Preparation during practice is a defining characteristic of PCs. A cluttered working space with unfiled notes here, there and everywhere; a notepad filled with scrawl on numerous different subjects with no particular order; a poor computer filing system. The percentage of thoughts in each report that reappeared in the following report, separately for four types of thought. When starting to play from memory, the disruption to the automatic motor sequences created by thinking about what you are doing is a substantial obstacle that must be overcome by practice, requiring time, patience, and persistence. This may prove a more effective way of memorising bigger chunks of information than the mnemonic examples we gave above.
The following week, Maria completed the report on her practice by herself Report 5. The same effect is seen in the practice of professional musicians Chaffin et al. A case study on one side Condensing information onto one side of A4 or A3 is a really useful way of streamlining the case study and making it easier for a student to memorise. Now, she wanted to memorize a piece in order to audition for a place at a music academy or, if she went to university, to have something that she could play for friends and family in years to come. Permitting investigation of otherwise impractical or unethical situations.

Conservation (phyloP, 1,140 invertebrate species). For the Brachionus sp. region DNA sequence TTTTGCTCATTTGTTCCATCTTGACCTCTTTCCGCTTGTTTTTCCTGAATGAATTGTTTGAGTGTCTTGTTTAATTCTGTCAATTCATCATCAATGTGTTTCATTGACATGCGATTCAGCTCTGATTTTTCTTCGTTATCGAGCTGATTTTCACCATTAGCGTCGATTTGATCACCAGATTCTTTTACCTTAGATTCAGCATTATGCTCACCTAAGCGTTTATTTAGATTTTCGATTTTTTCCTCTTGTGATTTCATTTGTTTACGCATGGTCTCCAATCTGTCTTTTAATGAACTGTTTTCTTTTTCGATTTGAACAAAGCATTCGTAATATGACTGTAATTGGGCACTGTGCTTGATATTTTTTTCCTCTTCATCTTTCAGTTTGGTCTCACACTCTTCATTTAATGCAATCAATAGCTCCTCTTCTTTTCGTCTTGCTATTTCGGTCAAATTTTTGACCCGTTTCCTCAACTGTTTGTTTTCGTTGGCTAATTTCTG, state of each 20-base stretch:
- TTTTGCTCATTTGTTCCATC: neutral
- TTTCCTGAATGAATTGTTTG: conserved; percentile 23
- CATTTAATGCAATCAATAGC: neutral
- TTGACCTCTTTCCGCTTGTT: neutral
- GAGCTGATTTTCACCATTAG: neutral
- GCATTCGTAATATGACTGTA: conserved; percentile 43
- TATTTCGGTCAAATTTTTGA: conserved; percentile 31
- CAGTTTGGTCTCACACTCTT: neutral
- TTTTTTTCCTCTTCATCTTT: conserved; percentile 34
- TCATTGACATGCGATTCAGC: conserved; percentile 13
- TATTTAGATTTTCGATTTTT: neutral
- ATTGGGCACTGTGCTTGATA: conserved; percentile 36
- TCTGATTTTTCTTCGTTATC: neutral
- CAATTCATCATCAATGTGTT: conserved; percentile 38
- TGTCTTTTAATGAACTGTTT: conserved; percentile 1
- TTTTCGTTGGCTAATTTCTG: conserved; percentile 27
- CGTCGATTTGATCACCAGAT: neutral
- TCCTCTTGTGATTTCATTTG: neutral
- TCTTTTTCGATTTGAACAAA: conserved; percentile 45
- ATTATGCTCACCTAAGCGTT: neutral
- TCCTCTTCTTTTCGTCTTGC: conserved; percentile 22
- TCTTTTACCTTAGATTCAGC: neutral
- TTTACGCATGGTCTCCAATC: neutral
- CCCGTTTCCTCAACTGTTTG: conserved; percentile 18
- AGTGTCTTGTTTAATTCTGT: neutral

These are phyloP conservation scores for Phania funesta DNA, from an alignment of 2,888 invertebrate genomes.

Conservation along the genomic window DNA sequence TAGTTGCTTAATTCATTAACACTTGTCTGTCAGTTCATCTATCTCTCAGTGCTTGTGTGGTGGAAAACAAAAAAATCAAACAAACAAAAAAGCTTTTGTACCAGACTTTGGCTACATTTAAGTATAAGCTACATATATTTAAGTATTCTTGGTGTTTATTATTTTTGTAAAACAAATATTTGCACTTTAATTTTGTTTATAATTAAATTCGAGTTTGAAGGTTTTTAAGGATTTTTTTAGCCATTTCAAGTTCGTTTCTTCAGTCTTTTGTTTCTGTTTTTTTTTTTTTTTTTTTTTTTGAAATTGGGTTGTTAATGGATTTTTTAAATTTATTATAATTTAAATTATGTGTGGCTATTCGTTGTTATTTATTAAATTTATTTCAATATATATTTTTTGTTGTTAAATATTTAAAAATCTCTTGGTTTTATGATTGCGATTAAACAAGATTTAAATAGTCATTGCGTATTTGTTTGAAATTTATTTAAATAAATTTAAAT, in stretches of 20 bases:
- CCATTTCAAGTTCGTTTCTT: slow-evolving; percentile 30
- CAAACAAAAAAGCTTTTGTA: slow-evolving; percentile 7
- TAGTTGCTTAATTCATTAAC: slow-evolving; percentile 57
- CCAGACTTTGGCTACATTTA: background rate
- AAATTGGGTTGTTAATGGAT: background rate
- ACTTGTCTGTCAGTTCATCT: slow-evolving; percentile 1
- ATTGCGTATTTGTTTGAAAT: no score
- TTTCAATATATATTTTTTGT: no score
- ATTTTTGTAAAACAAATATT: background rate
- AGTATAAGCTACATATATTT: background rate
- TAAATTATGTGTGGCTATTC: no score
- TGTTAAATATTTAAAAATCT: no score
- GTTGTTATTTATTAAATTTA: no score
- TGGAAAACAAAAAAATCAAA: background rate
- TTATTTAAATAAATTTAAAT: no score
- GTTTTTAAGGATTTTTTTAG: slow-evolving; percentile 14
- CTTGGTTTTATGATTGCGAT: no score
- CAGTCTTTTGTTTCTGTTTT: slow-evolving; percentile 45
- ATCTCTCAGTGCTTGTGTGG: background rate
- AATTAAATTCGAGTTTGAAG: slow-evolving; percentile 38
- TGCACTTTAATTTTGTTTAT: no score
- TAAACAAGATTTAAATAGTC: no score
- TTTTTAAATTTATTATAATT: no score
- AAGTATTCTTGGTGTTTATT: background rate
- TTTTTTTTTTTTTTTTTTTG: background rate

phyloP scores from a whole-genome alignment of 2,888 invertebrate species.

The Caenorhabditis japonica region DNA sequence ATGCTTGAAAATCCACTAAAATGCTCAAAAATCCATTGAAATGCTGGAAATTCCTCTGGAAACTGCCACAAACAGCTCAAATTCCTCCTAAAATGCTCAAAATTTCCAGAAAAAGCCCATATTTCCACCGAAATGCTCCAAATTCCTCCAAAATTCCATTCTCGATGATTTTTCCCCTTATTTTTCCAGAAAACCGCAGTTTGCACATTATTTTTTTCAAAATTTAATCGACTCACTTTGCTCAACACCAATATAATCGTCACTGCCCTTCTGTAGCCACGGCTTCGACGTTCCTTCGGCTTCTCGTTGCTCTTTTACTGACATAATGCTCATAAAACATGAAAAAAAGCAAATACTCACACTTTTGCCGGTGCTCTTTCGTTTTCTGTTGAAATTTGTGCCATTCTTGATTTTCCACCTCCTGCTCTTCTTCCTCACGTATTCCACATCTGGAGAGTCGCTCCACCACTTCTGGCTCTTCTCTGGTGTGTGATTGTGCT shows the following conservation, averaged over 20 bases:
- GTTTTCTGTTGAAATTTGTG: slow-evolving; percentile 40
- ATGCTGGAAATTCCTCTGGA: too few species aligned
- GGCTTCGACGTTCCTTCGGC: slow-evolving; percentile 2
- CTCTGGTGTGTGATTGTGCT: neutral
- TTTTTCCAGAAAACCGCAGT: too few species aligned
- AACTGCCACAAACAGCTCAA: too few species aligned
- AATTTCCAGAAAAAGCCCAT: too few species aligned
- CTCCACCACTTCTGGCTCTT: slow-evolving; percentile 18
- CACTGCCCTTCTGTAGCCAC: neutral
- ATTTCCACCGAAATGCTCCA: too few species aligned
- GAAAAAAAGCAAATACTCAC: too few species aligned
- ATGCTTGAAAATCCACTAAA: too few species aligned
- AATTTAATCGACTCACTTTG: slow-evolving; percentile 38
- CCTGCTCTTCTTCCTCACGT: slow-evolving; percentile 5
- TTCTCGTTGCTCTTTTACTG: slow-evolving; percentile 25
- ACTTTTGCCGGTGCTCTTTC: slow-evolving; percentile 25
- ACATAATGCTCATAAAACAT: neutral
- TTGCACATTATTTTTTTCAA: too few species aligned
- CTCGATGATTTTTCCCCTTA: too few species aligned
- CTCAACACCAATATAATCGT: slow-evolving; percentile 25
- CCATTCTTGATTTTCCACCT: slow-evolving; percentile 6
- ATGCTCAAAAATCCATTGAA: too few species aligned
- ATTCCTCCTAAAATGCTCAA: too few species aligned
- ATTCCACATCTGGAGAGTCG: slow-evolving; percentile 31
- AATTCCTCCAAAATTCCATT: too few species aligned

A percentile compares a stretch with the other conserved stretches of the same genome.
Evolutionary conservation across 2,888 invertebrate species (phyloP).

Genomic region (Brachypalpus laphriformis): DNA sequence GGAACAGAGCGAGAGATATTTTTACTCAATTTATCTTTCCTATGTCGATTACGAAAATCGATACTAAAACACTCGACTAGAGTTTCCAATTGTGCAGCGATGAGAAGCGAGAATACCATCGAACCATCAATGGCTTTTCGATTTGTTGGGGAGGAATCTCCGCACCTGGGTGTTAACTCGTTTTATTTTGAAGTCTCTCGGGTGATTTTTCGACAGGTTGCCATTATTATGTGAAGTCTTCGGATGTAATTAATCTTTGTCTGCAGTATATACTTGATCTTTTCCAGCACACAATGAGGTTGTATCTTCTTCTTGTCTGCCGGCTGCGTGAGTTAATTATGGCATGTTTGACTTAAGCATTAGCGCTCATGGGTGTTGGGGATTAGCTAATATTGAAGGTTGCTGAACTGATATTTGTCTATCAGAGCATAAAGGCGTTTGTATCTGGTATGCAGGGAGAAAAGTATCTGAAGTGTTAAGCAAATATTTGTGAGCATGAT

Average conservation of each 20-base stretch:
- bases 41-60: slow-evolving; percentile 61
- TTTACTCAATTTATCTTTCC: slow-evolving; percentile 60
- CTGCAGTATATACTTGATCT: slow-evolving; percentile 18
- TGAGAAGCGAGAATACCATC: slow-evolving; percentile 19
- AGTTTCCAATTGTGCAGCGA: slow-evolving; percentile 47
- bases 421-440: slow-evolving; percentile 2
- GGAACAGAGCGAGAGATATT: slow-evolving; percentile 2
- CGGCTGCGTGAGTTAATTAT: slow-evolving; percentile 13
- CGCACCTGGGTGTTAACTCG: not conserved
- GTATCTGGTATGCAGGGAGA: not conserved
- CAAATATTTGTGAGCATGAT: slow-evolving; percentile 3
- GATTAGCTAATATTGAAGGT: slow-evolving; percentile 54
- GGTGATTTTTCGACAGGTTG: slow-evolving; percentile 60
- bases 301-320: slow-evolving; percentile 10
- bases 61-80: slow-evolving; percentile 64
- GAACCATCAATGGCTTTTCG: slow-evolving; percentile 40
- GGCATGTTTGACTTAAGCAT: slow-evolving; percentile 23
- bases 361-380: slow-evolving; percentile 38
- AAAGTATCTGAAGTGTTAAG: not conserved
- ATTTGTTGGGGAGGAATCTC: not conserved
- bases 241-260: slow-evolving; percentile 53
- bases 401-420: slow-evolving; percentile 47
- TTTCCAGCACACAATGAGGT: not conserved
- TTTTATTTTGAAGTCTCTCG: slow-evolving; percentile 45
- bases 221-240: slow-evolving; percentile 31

What is an example of a case study in psychology? The interview is also an extremely effective procedure for obtaining information about an individual, and it may be used to collect comments from the person's friends, parents, employer, workmates and others who have a good knowledge of the person, as well as to obtain facts from the person him or herself. The method is therefore important for psychologists who adopt a holistic point of view i. At time of publication, Maria was in her third year of study, still played the piano occasionally, and enjoyed going to concerts and listening to music.